Next, let’s now look at examples of fraud that would be relevant if an award has already been granted. Using any award funds for personal use or for any use other than the proposed activities you previously outlined would be grounds for an investigation. Likewise, if you use the SBIR/STTR funds to support ongoing business operations instead of the intended research, this would be considered a misappropriation of the funds. Other examples of fraudulent activities include submitting plagiarized reports, falsely claiming completed work, and/or claiming research and development results for an award that was funded by a different source.
There are many rules contained within the SBIR/STTR programs. So – how do you know which set of rules you should become particularly familiar with to avoid committing fraud? Luckily, there are several key principles that apply to all of the 11 federal agencies that participate in the SBIR/STTR programs.
As we stated earlier, duplicate or overlapping proposals may not be submitted to multiple agencies without full disclosure to those agencies. At the Department of Energy, you must indicate “yes” or “no” on the required SBIR/STTR Information form, under question #5 if you have submitted proposals for essentially equivalent work under other Federal program solicitations or received other Federal awards for essentially equivalent work. This applies across the board to any Federal agency to which you want to submit an SBIR or STTR proposal.
All companies applying for awards must meet the Small Business Administration’s requirements for a small business, including being a “for-profit” majority American-owned, and have 500 or fewer employees. The Principal Investigator’s (PIs) primary employment must be with the company during the grant period of the Small Business Innovative Research award. The Principal Investigator may not be employed full time elsewhere. For Small Business Technology Transfer grants, the Principal Investigator’s primary employment may either be with the company awarded the grant or the research institution.
For the SBIR Phase I award, a minimum of two-thirds of the research effort must be performed by the company that was awarded the grant; for Phase II, a minimum of one-half of the research effort must be performed by the company. Work performed under an SBIR award by a university research lab is NOT considered a part of the grantee company’s level-of-effort.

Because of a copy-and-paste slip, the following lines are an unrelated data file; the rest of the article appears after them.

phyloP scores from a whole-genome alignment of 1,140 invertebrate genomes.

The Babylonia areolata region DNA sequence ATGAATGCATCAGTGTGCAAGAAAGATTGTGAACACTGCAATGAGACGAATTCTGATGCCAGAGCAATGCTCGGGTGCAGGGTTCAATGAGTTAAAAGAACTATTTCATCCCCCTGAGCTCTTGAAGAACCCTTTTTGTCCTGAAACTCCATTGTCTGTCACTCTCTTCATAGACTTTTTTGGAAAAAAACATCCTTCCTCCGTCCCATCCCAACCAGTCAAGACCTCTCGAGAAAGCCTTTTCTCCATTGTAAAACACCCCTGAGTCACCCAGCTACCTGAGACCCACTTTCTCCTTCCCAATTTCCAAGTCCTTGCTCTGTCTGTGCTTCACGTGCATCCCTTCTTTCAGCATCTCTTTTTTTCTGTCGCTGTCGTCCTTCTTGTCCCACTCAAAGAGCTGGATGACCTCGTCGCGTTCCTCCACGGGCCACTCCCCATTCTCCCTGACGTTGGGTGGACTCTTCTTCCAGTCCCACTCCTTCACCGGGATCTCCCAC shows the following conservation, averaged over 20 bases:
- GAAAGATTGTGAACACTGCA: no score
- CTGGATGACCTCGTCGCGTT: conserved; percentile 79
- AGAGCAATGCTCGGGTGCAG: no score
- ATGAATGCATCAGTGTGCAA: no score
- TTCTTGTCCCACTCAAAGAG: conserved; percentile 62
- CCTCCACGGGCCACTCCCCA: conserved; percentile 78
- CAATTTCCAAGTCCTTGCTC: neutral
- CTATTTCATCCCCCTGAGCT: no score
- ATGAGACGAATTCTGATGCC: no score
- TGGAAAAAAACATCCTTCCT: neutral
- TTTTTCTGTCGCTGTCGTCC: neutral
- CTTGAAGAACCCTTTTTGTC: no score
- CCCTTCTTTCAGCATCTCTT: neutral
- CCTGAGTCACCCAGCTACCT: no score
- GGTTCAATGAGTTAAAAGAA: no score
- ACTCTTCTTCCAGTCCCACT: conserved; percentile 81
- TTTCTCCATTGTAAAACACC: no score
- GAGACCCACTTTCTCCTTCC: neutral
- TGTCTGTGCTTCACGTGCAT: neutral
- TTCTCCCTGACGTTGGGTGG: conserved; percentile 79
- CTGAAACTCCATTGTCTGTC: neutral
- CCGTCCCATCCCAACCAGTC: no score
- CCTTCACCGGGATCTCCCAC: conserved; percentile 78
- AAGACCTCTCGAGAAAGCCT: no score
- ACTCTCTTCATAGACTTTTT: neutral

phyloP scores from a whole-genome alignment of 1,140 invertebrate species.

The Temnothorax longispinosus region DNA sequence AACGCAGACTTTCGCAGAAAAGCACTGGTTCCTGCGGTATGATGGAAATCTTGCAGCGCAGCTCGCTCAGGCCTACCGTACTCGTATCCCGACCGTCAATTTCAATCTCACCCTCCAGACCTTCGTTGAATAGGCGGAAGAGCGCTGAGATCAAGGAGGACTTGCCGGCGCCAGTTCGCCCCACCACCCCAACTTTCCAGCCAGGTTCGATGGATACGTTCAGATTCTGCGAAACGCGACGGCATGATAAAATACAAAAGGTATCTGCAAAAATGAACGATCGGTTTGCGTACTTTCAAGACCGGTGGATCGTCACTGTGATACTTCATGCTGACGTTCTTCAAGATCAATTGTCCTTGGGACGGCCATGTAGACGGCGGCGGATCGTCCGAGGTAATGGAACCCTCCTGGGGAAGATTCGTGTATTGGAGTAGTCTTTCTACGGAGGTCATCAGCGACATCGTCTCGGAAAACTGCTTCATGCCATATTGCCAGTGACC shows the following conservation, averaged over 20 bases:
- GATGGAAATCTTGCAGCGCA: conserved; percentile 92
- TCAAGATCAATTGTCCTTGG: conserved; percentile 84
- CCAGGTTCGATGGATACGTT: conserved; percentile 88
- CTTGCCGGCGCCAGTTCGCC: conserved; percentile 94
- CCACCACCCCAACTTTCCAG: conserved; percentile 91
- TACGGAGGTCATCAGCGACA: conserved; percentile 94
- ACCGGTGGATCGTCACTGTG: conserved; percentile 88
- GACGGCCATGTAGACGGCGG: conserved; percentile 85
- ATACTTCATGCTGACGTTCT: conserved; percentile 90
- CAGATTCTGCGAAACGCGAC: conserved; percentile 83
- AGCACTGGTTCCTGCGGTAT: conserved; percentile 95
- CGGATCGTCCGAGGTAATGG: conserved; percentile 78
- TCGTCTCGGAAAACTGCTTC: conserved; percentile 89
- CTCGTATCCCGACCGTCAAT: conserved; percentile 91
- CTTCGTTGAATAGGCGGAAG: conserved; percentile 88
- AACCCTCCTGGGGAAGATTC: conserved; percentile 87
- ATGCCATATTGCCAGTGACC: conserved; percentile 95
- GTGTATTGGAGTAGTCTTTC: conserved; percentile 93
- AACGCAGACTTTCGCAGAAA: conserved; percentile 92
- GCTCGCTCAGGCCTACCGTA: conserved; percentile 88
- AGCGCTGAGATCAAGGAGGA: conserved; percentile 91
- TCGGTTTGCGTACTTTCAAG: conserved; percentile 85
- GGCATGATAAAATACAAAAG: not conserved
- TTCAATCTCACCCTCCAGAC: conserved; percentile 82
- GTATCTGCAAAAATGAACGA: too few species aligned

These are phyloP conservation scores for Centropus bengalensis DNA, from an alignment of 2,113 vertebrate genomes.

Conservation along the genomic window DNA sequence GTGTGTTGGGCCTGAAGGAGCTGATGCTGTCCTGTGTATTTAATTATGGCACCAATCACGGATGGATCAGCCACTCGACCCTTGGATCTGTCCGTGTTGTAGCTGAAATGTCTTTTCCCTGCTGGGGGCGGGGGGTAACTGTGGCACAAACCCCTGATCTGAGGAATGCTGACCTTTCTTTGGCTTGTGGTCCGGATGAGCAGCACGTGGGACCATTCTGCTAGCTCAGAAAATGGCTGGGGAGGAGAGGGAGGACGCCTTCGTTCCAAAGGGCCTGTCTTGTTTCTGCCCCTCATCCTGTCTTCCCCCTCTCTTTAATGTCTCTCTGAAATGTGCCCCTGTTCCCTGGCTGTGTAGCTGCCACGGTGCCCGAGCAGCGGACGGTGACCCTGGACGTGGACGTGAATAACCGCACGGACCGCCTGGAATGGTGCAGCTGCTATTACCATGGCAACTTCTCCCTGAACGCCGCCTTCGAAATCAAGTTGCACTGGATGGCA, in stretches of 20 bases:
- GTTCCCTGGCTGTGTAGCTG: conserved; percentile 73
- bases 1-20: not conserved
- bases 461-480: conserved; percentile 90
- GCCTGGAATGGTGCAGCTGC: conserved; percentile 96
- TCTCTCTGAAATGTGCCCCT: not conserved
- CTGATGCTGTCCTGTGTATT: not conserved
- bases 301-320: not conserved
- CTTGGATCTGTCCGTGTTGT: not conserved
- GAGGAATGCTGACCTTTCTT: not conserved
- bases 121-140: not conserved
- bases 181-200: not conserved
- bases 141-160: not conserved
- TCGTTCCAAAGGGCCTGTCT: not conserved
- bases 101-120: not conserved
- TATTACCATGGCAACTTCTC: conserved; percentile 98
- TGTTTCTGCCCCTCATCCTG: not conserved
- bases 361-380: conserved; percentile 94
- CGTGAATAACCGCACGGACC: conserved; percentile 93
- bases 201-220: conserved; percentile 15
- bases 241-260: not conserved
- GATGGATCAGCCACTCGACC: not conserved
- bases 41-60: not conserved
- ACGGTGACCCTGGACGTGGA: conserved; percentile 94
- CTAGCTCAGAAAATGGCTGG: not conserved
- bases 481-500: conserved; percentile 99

With an STTR award, for both Phases I & II, a minimum of 40% of the research effort must be performed by the grantee company and a minimum of 30% of the research effort must be performed by a single Research Institution. University employees participating on an SBIR/STTR award must disclose their involvement to the university as well as their use of university facilities, if they are used.
Finally, research and development must be performed in the United States unless permission to perform it outside the United States was provided by the agency in advance.
Quiz: Tutorial 35: Commonalities of fraud specific to the SBIR/STTR programs
True/False? Submitting a proposal for essentially equivalent work to multiple agencies and notifying them that you are submitting the proposal to multiple agencies is an example of fraud.
True/False? Accepting federal funding on more than one SBIR/STTR grant or contract for essentially equivalent work is considered fraud.
True/False? It is fine to perform R&D outside the US as part of an SBIR/STTR award without asking for permission from the agency in advance.
True/False? With an STTR proposal the PI’s primary employment could be with the research institution.
True/False? Plagiarism of another company’s proposal is an example of fraud?